I've had personal experience with people simply making up stories about me, so I know it is possible.
The problem is, just saying that doesn't prove anything. I could tell you the whole story, and you could believe me, or you could assume (as I would, having represented my share of clients who never tell their lawyer the whole truth, just the truth they want to admit to) that I'm shading the truth to suit my defense. Of course, what you can't do is ask the other participants in the story what happened. So there's that.
But I read a number of stories about "Jackie" and UVA, and how "Jackie" couldn't be making up the story of her rape at the hands of "Drew" because she was simply too credible. Well, that is, until her story was thoroughly debunked. Now even Amanda Marcotte no longer believes "Jackie":
Not only did Jackie not hand a specific man over to the authorities, but the report suggests that “Drew,” the ringleader of the gang rape Jackie describes, may be a fictional character. (Jackie described him as both a member of Phi Kappa Psi and a lifeguard at the Aquatic and Fitness Center. No such person fitting this description exists.) Instead of trying to bring her supposed rapist to justice, Jackie did everything in her power to stonewall any attempt to find him. When Erdely started to push to find out more about him, the investigators report that “Jackie stopped responding to Erdely's calls and messages.” The silent treatment worked and Erdely capitulated, agreeing not to try to find out anything about this man, at which point Jackie “now chatted freely.”
Which isn't as clear as it could be, so Marcotte clarifies by the end:
Jackie’s apparent lying will certainly be used against future accusers, who accuse specific men of specific crimes. But that is comparing apples to oranges. We have a story about a woman who probably made things up to get attention and sympathy. That doesn’t prove the widespread allegation that women routinely redefine consensual sex as rape to get revenge.
I'm trying to be fair by quoting Marcotte in context, because my real subject isn't her or her opinions. Her conclusion, in fact, is sound. I'm still not convinced campus rape is a widespread, epidemic problem, or that there is a "rape culture." But I am convinced people tell lies easily and well, and we believe them because...well, because, we don't have any reason not to.
Call it the "Iago Syndrome."
Shakespeare's worst villain, Iago tells Rodrigo in the first scene "I am not what I am." It's a negation of the famous identification God gives Moses when Moses asks the burning bush, "Who will I say has sent me," and God answer "Tell them I AM has sent you. Tell them I am that I am." (that's from memory, by the way, not a direct quotation.) Iago, by engendering trust in every character in the play (except Emilia, his wife, who knows better), undermines the entire social order based on trust. If we cannot trust each other, if we cannot depend on our determination of who is trustworthy and who is telling lies, society itself comes to a halt.*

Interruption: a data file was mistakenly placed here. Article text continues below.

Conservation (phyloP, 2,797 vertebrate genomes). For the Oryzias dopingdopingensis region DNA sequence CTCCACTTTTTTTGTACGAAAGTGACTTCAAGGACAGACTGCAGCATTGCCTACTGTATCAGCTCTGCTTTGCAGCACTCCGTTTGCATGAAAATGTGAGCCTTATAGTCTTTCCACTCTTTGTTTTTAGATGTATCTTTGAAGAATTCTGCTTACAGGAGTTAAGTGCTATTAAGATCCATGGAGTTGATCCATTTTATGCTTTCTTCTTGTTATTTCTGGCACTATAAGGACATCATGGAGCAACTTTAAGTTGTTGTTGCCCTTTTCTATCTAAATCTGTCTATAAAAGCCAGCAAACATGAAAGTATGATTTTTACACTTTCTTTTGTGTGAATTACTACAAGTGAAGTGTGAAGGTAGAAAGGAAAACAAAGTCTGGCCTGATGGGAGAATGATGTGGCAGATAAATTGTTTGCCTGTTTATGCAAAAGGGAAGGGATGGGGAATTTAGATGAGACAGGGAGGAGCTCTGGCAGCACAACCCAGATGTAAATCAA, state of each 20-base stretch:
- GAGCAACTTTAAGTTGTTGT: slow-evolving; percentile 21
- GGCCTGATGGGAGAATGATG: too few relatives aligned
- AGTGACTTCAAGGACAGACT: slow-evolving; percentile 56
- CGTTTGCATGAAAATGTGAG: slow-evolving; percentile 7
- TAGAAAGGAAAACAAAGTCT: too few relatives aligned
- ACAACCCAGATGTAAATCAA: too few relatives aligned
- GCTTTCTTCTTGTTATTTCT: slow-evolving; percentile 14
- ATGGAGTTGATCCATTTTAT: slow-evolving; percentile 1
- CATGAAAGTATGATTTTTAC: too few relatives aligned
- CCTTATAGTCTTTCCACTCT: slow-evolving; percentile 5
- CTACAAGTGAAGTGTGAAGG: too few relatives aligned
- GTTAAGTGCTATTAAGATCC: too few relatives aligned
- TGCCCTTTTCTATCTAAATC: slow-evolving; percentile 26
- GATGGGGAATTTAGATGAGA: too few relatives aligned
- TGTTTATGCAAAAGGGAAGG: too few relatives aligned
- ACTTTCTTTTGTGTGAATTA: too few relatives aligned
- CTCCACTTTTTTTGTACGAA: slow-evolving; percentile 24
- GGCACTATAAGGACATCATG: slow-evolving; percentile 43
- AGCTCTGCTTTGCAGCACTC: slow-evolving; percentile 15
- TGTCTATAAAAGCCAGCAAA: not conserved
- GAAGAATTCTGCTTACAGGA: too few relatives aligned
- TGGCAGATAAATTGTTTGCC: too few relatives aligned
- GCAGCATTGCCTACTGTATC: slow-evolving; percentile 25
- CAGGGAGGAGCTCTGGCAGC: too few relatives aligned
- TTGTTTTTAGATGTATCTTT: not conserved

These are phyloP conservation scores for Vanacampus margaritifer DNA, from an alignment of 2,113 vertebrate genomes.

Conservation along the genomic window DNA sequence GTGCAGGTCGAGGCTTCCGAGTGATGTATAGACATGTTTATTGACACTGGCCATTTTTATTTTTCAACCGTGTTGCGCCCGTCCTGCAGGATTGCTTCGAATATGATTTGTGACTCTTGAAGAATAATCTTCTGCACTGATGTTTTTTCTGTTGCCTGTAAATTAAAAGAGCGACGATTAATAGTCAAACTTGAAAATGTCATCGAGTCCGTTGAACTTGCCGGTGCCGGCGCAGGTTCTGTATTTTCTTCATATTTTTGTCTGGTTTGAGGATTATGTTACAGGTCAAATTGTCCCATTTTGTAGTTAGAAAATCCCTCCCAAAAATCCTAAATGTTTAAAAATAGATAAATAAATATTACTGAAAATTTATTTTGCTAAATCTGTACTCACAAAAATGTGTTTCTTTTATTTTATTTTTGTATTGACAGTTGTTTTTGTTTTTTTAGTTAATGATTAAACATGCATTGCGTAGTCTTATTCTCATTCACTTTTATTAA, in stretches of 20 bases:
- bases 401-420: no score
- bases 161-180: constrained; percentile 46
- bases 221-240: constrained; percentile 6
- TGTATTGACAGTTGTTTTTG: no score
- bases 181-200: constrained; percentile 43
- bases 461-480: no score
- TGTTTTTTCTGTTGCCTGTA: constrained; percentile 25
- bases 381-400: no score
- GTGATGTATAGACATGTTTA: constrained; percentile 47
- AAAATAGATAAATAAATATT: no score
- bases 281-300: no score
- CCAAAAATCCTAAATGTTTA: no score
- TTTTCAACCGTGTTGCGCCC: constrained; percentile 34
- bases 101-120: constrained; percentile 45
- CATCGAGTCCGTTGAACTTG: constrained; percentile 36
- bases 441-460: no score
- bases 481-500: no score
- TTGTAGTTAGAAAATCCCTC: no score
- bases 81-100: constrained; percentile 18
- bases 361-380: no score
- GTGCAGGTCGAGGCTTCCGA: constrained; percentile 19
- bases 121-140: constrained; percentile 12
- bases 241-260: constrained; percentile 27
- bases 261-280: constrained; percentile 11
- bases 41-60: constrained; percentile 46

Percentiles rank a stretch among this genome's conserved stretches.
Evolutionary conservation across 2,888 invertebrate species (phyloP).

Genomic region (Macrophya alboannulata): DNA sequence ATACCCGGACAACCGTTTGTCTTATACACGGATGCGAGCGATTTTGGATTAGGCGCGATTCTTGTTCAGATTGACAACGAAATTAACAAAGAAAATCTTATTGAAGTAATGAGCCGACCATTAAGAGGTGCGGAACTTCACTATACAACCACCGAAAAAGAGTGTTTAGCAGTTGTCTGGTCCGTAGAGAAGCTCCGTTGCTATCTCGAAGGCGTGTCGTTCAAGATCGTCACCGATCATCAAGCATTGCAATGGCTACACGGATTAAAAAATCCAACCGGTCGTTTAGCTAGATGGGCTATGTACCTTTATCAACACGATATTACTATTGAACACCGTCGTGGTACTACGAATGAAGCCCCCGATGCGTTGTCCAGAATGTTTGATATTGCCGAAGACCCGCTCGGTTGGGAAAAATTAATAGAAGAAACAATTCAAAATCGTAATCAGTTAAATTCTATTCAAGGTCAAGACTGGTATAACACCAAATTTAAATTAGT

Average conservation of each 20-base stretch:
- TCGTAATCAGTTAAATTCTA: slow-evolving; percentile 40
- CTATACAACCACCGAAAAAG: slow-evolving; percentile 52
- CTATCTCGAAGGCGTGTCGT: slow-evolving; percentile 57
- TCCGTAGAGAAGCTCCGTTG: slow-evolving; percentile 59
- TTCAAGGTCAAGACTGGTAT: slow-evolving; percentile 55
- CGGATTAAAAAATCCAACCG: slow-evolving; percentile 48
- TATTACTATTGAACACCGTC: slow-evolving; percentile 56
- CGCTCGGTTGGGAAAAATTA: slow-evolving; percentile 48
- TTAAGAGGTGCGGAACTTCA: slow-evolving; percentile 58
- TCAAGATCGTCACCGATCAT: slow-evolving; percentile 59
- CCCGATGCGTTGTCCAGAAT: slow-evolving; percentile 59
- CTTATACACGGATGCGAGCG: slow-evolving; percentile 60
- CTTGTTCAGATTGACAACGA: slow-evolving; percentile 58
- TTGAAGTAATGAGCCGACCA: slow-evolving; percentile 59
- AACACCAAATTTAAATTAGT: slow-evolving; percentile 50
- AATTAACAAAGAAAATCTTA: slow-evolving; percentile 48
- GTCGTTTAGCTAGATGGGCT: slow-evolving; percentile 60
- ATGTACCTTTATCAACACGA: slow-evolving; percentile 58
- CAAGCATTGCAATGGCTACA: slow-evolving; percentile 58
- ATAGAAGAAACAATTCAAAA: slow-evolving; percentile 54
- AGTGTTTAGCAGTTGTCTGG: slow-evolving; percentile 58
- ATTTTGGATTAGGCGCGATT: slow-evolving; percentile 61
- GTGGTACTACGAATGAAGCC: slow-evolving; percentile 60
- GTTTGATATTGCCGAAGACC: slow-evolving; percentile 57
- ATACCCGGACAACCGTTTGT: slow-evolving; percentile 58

Of course, it never gets that bad, but just because "Jackie" was convincing is no reason to conclude that "Jackie" was ever telling the truth. Was she even raped? I have to agree with Marcotte: "We have a story about a woman who probably made things up to get attention and sympathy." Once you say someone made up some of it, you have to be open to the possibility she made up all of it. That's where "Jackie's" ability to act, to lie, to be credible, comes in. But like the narrator of "The Tell-Tale Heart," if we stop to consider his story about the beating heart can't be true, and that we only know the story of the murder because he says there was one, how do we know any event in the story actually occurred?
We rely on narrators not to lie about everything to us. But when they do.....
The story of "Jackie" doesn't prove anything beyond the fact Rolling Stone did a very poor job reporting what turned out to be sheer gossip. The line between gossip and journalism is a thin one, anyway, but Rolling Stone erased it at every opportunity. On the other hand, "Jackie's" story doesn't prove there is a rape culture, either. It fed that mythology very nicely, but that's how you feed a fable: with more fables.
What we actually face here is a problem we can't resolve: we have to trust each other. We have to verify (the step Rolling Stone failed completely). But we can never be sure "something happened" just because someone seems convincing, because we still don't know: was there a rape? Or did "Jackie" confuse imagination with reality?
Marcotte wants to reject the latter possibility because we lack a motive. But motive is a thing in murder mysteries; it is a tool of fiction, where the behavior of the characters is always, in the end, explained. Even Poe's narrator asks us "Will you say I am mad?", which explains why he would spin a tale of murder and confession that might not be at all true. Reality isn't that convenient.
Murderers go to jail on the basis of intent, not motive. We will never know what motivated the pilot to take the Germanair flight into a mountain. All we can ever know is that he did it. We can't even know that "Jackie" made up her story out of whole cloth. All we can know is that the details she gave it, aren't supported by any evidence. Why she gave it, may forever remain a mystery.
*And there is a mystery to Iago's motivation. Is he angry at being passed over for Cassio? Jealous because of rumors Othello may have had an affair with Emilia? Desirous, like Roderigo, for Desdemona? In the end none of those reasons seem to matter enough to motivate Iago across five acts and with such ruthless determination. In the end all we can surely say is that he is not what he is, and the most frightening thing may be that his evil is without the clear motivation of Shakespeare's other villains, that it is simply something pure and undiluted, requiring nothing further to make it happen.